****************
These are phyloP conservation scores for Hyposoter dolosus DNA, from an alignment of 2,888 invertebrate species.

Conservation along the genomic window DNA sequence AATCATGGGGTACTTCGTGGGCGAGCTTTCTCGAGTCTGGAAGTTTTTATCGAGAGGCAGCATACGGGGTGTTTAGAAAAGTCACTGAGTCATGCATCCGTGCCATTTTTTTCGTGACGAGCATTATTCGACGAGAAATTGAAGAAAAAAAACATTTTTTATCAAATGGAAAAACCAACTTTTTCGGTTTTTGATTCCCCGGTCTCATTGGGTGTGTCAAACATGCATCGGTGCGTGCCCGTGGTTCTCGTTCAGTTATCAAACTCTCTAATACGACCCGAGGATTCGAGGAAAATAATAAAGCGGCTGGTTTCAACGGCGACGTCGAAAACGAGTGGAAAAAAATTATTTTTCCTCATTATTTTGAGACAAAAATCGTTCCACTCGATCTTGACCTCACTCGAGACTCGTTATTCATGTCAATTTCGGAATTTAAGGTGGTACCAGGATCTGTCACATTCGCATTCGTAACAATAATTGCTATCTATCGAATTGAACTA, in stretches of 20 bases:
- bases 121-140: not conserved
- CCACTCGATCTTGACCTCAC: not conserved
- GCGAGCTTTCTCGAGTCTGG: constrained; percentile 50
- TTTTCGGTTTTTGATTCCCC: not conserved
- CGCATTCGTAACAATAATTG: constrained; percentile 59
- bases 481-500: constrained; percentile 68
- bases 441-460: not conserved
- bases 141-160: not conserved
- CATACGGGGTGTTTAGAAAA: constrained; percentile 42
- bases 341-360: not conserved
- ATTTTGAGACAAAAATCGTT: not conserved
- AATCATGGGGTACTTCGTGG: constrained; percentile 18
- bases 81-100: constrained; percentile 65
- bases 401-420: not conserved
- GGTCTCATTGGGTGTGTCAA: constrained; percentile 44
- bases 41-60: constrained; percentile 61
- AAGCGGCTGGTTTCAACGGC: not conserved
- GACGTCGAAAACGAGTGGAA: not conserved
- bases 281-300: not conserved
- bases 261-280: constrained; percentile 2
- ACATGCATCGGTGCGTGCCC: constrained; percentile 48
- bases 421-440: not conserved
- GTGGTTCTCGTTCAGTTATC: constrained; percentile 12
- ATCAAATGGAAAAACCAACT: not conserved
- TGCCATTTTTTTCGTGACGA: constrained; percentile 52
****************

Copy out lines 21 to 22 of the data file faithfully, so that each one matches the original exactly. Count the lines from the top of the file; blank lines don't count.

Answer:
- bases 281-300: not conserved
- bases 261-280: constrained; percentile 2